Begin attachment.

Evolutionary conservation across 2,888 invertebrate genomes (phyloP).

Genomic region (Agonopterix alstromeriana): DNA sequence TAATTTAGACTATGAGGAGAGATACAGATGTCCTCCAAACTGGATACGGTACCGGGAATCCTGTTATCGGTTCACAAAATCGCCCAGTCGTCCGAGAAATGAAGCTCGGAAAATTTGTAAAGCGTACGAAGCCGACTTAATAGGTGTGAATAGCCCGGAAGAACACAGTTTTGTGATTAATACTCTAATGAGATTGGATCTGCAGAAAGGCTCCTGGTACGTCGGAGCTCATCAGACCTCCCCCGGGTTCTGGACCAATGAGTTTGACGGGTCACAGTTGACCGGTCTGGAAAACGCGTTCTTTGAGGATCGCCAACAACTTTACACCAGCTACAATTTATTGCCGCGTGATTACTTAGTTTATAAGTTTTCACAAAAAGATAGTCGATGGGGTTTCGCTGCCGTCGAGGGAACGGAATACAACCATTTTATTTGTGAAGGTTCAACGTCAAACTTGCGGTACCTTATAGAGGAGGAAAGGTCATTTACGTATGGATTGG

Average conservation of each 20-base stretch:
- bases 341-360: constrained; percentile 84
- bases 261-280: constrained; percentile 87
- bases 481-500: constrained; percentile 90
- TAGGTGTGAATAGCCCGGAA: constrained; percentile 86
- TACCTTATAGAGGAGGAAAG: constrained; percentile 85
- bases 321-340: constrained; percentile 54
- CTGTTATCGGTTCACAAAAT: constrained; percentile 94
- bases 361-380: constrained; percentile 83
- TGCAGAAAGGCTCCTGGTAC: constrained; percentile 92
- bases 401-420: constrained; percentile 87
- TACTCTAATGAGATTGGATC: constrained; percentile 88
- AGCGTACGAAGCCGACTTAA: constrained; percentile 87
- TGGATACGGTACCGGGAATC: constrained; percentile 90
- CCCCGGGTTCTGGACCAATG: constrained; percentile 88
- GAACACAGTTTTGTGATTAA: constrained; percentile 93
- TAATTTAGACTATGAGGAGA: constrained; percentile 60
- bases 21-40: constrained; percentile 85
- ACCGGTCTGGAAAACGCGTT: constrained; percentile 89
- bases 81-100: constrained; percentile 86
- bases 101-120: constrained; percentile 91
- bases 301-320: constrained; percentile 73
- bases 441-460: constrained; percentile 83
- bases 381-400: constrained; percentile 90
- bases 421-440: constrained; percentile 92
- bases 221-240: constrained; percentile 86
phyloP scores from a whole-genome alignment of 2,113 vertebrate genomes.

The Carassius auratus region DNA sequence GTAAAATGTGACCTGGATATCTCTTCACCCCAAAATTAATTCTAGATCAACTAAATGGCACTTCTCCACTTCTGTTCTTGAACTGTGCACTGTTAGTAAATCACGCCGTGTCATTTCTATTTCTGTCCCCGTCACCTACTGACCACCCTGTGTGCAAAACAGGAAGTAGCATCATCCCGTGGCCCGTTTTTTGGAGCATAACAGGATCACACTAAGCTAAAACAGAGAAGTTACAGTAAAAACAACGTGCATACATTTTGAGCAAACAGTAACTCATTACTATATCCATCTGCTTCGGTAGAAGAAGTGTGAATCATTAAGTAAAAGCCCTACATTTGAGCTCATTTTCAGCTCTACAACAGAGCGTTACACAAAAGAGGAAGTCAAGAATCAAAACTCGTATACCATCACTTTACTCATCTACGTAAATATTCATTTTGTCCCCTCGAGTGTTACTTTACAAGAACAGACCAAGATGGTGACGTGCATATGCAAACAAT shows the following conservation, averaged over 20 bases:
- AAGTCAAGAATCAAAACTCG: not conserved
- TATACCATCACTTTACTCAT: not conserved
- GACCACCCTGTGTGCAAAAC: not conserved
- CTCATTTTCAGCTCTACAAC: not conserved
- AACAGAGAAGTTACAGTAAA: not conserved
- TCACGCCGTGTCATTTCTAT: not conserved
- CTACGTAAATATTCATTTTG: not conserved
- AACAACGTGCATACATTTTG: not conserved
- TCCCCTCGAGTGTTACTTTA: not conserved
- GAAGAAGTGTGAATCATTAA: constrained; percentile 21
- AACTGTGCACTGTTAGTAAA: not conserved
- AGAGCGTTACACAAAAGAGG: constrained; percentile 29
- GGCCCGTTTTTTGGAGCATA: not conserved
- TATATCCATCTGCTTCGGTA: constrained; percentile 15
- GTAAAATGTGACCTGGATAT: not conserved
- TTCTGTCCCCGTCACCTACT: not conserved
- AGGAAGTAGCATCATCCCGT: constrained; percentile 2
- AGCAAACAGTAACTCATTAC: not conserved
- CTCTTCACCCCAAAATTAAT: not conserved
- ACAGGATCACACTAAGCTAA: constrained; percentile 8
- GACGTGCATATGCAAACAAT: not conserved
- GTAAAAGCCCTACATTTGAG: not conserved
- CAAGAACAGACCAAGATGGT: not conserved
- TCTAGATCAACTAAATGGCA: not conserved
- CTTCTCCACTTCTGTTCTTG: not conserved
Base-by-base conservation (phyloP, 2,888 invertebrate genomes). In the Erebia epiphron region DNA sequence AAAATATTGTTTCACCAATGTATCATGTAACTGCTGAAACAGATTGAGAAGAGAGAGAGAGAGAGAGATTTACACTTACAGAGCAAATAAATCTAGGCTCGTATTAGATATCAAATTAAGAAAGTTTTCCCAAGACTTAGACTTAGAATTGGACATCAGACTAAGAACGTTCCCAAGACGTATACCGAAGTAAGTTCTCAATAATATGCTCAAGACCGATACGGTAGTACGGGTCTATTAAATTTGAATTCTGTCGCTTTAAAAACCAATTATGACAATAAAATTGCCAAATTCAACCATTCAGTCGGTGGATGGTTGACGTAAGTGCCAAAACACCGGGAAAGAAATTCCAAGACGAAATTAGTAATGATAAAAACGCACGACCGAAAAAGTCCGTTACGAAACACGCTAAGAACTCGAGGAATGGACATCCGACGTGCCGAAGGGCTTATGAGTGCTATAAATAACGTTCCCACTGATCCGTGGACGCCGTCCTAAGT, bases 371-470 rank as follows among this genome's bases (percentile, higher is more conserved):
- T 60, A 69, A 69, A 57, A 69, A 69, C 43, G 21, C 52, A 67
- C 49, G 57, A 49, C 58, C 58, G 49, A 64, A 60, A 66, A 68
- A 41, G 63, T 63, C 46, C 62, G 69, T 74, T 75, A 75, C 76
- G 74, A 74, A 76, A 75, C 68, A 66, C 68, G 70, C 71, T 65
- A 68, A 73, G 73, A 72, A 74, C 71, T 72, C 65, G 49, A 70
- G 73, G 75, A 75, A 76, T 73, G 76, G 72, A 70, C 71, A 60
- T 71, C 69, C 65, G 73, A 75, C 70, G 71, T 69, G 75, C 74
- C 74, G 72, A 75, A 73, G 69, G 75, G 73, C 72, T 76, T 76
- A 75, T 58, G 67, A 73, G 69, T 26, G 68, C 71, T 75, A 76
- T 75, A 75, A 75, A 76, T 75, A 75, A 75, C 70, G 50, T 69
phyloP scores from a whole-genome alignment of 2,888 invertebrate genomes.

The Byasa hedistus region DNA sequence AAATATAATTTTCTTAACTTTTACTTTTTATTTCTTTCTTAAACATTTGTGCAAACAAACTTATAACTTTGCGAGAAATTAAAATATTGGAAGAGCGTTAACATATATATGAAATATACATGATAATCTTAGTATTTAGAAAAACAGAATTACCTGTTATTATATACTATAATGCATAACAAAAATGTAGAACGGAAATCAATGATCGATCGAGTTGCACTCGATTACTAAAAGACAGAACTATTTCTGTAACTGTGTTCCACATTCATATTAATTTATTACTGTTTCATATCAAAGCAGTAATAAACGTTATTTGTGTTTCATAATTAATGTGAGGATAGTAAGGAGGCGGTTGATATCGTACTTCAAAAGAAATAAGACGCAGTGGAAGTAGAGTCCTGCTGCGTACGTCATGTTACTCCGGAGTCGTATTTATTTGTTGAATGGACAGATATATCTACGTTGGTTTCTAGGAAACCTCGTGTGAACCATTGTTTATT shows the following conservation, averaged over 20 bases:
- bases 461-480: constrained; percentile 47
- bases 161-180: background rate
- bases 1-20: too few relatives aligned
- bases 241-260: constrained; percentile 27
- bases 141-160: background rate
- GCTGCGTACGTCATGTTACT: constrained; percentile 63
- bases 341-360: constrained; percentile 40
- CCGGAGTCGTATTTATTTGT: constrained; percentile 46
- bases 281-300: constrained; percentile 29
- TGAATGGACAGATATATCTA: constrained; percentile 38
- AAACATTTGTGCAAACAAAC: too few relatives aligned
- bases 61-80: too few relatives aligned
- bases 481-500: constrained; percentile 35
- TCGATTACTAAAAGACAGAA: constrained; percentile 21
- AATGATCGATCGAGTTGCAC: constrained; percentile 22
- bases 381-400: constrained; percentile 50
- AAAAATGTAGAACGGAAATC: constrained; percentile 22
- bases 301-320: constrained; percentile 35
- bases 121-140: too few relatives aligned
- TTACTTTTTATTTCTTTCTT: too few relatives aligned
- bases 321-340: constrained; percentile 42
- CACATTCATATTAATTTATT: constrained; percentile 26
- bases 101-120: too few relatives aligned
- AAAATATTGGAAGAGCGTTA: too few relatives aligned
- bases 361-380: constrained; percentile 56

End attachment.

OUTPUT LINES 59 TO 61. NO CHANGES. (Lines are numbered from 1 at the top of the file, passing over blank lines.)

- A 41, G 63, T 63, C 46, C 62, G 69, T 74, T 75, A 75, C 76
- G 74, A 74, A 76, A 75, C 68, A 66, C 68, G 70, C 71, T 65
- A 68, A 73, G 73, A 72, A 74, C 71, T 72, C 65, G 49, A 70